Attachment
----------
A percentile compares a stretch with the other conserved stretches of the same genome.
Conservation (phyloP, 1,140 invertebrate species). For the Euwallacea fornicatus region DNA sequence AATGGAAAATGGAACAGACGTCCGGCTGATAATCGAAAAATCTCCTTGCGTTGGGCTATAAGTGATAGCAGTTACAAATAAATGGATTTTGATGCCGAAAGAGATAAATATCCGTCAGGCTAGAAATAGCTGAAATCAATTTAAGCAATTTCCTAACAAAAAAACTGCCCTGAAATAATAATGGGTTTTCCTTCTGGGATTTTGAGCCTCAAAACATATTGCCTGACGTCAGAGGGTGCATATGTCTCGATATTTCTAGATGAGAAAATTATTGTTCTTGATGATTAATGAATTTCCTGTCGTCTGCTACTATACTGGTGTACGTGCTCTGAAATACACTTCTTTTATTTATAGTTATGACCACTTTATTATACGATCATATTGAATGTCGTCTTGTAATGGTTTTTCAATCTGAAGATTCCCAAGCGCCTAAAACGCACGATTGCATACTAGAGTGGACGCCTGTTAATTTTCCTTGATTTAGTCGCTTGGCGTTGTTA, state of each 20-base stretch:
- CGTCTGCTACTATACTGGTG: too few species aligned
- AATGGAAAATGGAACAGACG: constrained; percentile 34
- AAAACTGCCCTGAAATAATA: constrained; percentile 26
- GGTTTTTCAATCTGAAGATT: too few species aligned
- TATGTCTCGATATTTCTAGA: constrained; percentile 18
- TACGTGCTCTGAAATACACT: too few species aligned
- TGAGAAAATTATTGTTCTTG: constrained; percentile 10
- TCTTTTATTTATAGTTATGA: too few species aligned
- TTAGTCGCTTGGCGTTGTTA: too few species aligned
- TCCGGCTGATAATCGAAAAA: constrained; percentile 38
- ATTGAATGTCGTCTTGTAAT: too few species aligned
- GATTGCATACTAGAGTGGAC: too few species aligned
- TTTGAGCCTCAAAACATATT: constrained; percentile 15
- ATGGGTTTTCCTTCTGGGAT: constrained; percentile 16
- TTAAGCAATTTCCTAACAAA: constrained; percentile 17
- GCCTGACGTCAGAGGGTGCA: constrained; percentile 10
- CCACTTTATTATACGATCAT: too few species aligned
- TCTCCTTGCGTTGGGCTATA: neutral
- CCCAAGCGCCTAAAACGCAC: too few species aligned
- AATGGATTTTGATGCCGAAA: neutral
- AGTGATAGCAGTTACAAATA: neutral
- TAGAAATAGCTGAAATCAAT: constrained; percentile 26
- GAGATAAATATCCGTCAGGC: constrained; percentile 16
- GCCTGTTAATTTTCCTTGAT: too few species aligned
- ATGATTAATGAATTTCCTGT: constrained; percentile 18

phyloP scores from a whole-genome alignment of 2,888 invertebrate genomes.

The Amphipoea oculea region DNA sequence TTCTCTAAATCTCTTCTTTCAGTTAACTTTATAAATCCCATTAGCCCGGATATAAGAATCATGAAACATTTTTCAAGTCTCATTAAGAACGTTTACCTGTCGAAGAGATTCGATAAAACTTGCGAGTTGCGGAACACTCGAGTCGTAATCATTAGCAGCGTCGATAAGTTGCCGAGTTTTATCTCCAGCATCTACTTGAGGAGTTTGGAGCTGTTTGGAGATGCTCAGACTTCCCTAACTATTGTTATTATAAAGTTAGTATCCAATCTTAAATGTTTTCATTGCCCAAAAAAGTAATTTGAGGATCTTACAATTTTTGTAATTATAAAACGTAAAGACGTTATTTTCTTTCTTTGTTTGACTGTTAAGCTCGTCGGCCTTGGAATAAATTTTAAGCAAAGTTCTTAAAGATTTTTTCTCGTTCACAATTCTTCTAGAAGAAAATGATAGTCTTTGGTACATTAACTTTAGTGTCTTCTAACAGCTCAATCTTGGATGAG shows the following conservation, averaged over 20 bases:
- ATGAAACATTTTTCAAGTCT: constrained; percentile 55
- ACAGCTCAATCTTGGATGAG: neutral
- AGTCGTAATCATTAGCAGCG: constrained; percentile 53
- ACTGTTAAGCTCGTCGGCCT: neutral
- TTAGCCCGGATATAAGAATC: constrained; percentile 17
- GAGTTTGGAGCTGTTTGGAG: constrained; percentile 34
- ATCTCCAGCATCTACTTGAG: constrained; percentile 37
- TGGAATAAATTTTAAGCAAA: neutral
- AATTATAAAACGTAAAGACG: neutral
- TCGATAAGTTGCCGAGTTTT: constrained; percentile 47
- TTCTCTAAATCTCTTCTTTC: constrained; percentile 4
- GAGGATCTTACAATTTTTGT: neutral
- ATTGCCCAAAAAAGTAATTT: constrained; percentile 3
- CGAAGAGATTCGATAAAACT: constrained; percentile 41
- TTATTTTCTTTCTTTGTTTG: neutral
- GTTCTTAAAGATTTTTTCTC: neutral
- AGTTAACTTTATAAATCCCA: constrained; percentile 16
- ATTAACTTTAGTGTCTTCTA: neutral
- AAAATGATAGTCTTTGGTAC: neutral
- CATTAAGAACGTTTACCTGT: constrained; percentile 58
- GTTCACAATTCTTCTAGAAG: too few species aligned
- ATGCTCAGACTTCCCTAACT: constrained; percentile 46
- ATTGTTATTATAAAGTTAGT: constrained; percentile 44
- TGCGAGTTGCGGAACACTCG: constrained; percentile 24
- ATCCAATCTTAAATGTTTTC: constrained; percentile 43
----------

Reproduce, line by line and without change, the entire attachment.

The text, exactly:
A percentile compares a stretch with the other conserved stretches of the same genome.
Conservation (phyloP, 1,140 invertebrate species). For the Euwallacea fornicatus region DNA sequence AATGGAAAATGGAACAGACGTCCGGCTGATAATCGAAAAATCTCCTTGCGTTGGGCTATAAGTGATAGCAGTTACAAATAAATGGATTTTGATGCCGAAAGAGATAAATATCCGTCAGGCTAGAAATAGCTGAAATCAATTTAAGCAATTTCCTAACAAAAAAACTGCCCTGAAATAATAATGGGTTTTCCTTCTGGGATTTTGAGCCTCAAAACATATTGCCTGACGTCAGAGGGTGCATATGTCTCGATATTTCTAGATGAGAAAATTATTGTTCTTGATGATTAATGAATTTCCTGTCGTCTGCTACTATACTGGTGTACGTGCTCTGAAATACACTTCTTTTATTTATAGTTATGACCACTTTATTATACGATCATATTGAATGTCGTCTTGTAATGGTTTTTCAATCTGAAGATTCCCAAGCGCCTAAAACGCACGATTGCATACTAGAGTGGACGCCTGTTAATTTTCCTTGATTTAGTCGCTTGGCGTTGTTA, state of each 20-base stretch:
- CGTCTGCTACTATACTGGTG: too few species aligned
- AATGGAAAATGGAACAGACG: constrained; percentile 34
- AAAACTGCCCTGAAATAATA: constrained; percentile 26
- GGTTTTTCAATCTGAAGATT: too few species aligned
- TATGTCTCGATATTTCTAGA: constrained; percentile 18
- TACGTGCTCTGAAATACACT: too few species aligned
- TGAGAAAATTATTGTTCTTG: constrained; percentile 10
- TCTTTTATTTATAGTTATGA: too few species aligned
- TTAGTCGCTTGGCGTTGTTA: too few species aligned
- TCCGGCTGATAATCGAAAAA: constrained; percentile 38
- ATTGAATGTCGTCTTGTAAT: too few species aligned
- GATTGCATACTAGAGTGGAC: too few species aligned
- TTTGAGCCTCAAAACATATT: constrained; percentile 15
- ATGGGTTTTCCTTCTGGGAT: constrained; percentile 16
- TTAAGCAATTTCCTAACAAA: constrained; percentile 17
- GCCTGACGTCAGAGGGTGCA: constrained; percentile 10
- CCACTTTATTATACGATCAT: too few species aligned
- TCTCCTTGCGTTGGGCTATA: neutral
- CCCAAGCGCCTAAAACGCAC: too few species aligned
- AATGGATTTTGATGCCGAAA: neutral
- AGTGATAGCAGTTACAAATA: neutral
- TAGAAATAGCTGAAATCAAT: constrained; percentile 26
- GAGATAAATATCCGTCAGGC: constrained; percentile 16
- GCCTGTTAATTTTCCTTGAT: too few species aligned
- ATGATTAATGAATTTCCTGT: constrained; percentile 18

phyloP scores from a whole-genome alignment of 2,888 invertebrate genomes.

The Amphipoea oculea region DNA sequence TTCTCTAAATCTCTTCTTTCAGTTAACTTTATAAATCCCATTAGCCCGGATATAAGAATCATGAAACATTTTTCAAGTCTCATTAAGAACGTTTACCTGTCGAAGAGATTCGATAAAACTTGCGAGTTGCGGAACACTCGAGTCGTAATCATTAGCAGCGTCGATAAGTTGCCGAGTTTTATCTCCAGCATCTACTTGAGGAGTTTGGAGCTGTTTGGAGATGCTCAGACTTCCCTAACTATTGTTATTATAAAGTTAGTATCCAATCTTAAATGTTTTCATTGCCCAAAAAAGTAATTTGAGGATCTTACAATTTTTGTAATTATAAAACGTAAAGACGTTATTTTCTTTCTTTGTTTGACTGTTAAGCTCGTCGGCCTTGGAATAAATTTTAAGCAAAGTTCTTAAAGATTTTTTCTCGTTCACAATTCTTCTAGAAGAAAATGATAGTCTTTGGTACATTAACTTTAGTGTCTTCTAACAGCTCAATCTTGGATGAG shows the following conservation, averaged over 20 bases:
- ATGAAACATTTTTCAAGTCT: constrained; percentile 55
- ACAGCTCAATCTTGGATGAG: neutral
- AGTCGTAATCATTAGCAGCG: constrained; percentile 53
- ACTGTTAAGCTCGTCGGCCT: neutral
- TTAGCCCGGATATAAGAATC: constrained; percentile 17
- GAGTTTGGAGCTGTTTGGAG: constrained; percentile 34
- ATCTCCAGCATCTACTTGAG: constrained; percentile 37
- TGGAATAAATTTTAAGCAAA: neutral
- AATTATAAAACGTAAAGACG: neutral
- TCGATAAGTTGCCGAGTTTT: constrained; percentile 47
- TTCTCTAAATCTCTTCTTTC: constrained; percentile 4
- GAGGATCTTACAATTTTTGT: neutral
- ATTGCCCAAAAAAGTAATTT: constrained; percentile 3
- CGAAGAGATTCGATAAAACT: constrained; percentile 41
- TTATTTTCTTTCTTTGTTTG: neutral
- GTTCTTAAAGATTTTTTCTC: neutral
- AGTTAACTTTATAAATCCCA: constrained; percentile 16
- ATTAACTTTAGTGTCTTCTA: neutral
- AAAATGATAGTCTTTGGTAC: neutral
- CATTAAGAACGTTTACCTGT: constrained; percentile 58
- GTTCACAATTCTTCTAGAAG: too few species aligned
- ATGCTCAGACTTCCCTAACT: constrained; percentile 46
- ATTGTTATTATAAAGTTAGT: constrained; percentile 44
- TGCGAGTTGCGGAACACTCG: constrained; percentile 24
- ATCCAATCTTAAATGTTTTC: constrained; percentile 43